But as Georges placed his honeymoon bets at the Nice racetrack, panic-stricken investors were withdrawing their money. In July 1909 the bank went into liquidation. Brasseur was sent to prison. On his release he fled to the slums around Montparnasse station, eventually moving with his wife and Lili into a flat in rue Denfert, on the east side of the local cemetery. Old friends ostracized them. Françoise was deeply affected. 'She believed herself to be dishonoured, to the point that she broke with all her relations in Verdun,' remembered Simone. 'The dowry promised to Papa was never paid.' Although Georges did not openly reproach his wife, she always felt to blame for the family's descent into comparative poverty.
Simone denied the impact of the scandal, protesting, 'I was very happy. My childhood was never affected by this drama,' but it had huge consequences. She often refused to eat. 'A spoonful for Mama, and another for Grandmama,' her mother coaxed her, but the child burst into tears at the sight of milk puddings and screamed at the oiliness of fat meat; tasting the clamminess of shellfish, she vomited. When her nanny, Louise, took her for a walk, Simone stood with her nose pressed to the windows of the confectioners, staring at the candied fruits and acid drops, and refused to go to the park. In desperation Françoise pounded sugared almonds in a mortar and added double cream for her sweet- toothed daughter, until Simone consented to dip her spoon into the mixture and finish the bowl. On the evenings when her parents entertained, and her mother took her seat at the grand piano, her profile, lit by crystal chandeliers, reflecting a myriad images in the gilt drawing- room mirrors, Simone hid behind the sofa. Biting thoughtfully into a candied apricot, she felt its exploding sweetness. Eating was both an exploration and an act of conquest.(Continues…)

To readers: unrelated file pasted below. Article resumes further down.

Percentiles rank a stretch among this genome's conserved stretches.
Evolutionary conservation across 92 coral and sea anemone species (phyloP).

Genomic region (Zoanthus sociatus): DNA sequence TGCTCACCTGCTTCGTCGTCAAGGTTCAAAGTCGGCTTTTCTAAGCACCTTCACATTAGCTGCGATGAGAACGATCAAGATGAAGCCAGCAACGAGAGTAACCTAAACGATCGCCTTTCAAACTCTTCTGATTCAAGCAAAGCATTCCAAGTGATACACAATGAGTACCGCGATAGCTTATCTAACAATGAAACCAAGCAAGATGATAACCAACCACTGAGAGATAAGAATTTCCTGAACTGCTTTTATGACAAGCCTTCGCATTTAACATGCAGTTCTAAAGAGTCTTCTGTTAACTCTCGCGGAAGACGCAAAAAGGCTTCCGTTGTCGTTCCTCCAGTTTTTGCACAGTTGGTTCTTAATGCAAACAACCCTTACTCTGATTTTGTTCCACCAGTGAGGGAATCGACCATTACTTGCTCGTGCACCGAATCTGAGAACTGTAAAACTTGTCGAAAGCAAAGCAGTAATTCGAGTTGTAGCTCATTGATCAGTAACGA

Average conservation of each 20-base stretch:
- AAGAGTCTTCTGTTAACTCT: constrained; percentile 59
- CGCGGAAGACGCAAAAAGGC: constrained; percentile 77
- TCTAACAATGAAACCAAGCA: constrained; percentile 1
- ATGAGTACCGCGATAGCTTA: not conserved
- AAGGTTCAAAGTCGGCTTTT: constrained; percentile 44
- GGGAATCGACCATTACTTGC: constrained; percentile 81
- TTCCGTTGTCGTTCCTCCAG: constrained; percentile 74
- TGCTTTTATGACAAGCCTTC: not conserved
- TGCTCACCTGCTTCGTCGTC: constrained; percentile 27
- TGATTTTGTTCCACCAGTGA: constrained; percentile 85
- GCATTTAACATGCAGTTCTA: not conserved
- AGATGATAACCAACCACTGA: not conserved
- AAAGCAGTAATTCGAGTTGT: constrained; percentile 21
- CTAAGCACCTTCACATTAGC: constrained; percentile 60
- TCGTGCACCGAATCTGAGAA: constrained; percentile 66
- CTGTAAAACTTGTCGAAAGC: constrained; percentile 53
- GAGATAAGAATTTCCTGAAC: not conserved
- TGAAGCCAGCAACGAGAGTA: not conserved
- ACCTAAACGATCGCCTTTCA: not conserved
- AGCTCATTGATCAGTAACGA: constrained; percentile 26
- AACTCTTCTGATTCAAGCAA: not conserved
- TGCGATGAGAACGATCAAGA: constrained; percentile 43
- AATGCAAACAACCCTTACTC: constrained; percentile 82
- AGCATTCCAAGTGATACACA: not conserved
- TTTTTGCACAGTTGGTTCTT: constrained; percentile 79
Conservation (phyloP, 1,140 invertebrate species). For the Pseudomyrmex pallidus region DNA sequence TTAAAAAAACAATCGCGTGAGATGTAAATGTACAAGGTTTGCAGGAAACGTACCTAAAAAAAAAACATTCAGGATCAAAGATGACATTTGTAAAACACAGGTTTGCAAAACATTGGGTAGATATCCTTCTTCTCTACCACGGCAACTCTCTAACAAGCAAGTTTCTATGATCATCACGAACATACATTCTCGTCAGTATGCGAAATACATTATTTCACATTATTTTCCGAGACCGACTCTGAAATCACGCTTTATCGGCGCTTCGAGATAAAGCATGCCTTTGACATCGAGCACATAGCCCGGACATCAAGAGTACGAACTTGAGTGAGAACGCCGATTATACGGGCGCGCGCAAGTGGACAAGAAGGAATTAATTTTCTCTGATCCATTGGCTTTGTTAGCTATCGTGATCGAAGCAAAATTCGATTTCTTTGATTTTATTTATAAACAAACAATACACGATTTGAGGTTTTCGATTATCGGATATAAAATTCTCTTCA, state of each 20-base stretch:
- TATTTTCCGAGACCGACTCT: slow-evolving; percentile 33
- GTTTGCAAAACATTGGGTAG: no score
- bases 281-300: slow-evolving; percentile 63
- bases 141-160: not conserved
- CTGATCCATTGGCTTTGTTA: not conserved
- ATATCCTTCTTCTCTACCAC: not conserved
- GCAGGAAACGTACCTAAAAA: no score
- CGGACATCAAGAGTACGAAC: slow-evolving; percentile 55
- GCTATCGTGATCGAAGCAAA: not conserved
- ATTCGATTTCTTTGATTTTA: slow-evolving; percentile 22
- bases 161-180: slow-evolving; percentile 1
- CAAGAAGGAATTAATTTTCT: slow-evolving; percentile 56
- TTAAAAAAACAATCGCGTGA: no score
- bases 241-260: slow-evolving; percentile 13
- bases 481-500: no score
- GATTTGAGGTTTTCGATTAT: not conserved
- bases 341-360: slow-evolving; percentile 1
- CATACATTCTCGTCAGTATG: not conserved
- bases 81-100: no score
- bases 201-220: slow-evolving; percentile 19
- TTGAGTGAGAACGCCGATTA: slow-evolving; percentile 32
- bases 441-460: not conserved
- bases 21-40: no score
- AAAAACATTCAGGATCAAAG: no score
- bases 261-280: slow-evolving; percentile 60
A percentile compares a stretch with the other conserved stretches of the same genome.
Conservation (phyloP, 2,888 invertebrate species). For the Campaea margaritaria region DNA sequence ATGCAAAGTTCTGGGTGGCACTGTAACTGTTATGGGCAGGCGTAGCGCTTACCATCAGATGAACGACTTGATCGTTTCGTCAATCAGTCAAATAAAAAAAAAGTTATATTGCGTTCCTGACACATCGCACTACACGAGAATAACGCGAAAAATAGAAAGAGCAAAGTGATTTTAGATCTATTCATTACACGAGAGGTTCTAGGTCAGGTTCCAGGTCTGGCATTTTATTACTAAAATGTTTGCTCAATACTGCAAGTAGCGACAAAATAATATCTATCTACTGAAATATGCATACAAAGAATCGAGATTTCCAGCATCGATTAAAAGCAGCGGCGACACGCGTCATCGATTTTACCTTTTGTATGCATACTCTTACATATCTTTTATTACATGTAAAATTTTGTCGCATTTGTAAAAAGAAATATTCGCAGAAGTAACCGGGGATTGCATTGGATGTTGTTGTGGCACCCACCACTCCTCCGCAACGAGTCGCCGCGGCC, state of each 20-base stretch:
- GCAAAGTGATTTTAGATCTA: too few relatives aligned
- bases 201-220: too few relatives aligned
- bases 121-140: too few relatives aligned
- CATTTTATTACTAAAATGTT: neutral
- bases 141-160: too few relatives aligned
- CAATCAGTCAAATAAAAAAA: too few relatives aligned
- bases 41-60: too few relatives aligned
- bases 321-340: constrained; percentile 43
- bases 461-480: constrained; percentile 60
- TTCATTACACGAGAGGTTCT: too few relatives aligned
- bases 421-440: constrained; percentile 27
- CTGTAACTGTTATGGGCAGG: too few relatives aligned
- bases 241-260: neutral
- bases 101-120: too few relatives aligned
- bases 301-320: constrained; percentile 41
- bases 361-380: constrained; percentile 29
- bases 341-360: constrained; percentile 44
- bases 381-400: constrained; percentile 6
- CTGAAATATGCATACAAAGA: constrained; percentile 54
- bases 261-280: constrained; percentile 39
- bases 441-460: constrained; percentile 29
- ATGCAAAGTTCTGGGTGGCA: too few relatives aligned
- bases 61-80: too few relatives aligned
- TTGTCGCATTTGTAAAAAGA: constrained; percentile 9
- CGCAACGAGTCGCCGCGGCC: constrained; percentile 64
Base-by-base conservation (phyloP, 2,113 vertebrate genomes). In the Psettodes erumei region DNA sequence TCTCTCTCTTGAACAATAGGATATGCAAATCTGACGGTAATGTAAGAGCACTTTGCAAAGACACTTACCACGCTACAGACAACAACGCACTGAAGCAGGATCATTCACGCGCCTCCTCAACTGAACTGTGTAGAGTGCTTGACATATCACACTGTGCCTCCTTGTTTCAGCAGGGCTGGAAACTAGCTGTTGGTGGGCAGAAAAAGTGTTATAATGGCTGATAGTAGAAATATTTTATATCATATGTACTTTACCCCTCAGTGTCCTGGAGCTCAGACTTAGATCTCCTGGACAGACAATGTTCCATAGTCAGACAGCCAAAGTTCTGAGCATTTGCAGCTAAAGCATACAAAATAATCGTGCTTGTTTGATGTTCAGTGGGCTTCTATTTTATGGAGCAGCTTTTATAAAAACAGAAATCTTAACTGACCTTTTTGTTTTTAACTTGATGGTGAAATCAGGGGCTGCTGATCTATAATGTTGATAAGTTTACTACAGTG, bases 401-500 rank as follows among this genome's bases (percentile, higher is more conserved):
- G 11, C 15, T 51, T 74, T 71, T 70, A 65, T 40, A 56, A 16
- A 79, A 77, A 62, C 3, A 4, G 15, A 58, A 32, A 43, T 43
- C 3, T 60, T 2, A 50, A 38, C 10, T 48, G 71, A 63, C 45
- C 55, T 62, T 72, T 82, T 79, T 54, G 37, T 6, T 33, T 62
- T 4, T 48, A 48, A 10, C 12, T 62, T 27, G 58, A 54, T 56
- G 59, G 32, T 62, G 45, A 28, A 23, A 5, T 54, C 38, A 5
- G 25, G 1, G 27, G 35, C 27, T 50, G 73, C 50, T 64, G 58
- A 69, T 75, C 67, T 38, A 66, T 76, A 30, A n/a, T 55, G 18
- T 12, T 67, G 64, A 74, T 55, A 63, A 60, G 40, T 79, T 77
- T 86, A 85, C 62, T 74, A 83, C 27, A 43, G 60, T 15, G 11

Excerpted from "A Dangerous Liaison"
Copyright © 2008 Carole Seymour-Jones.
Excerpted by permission of Abrams Books.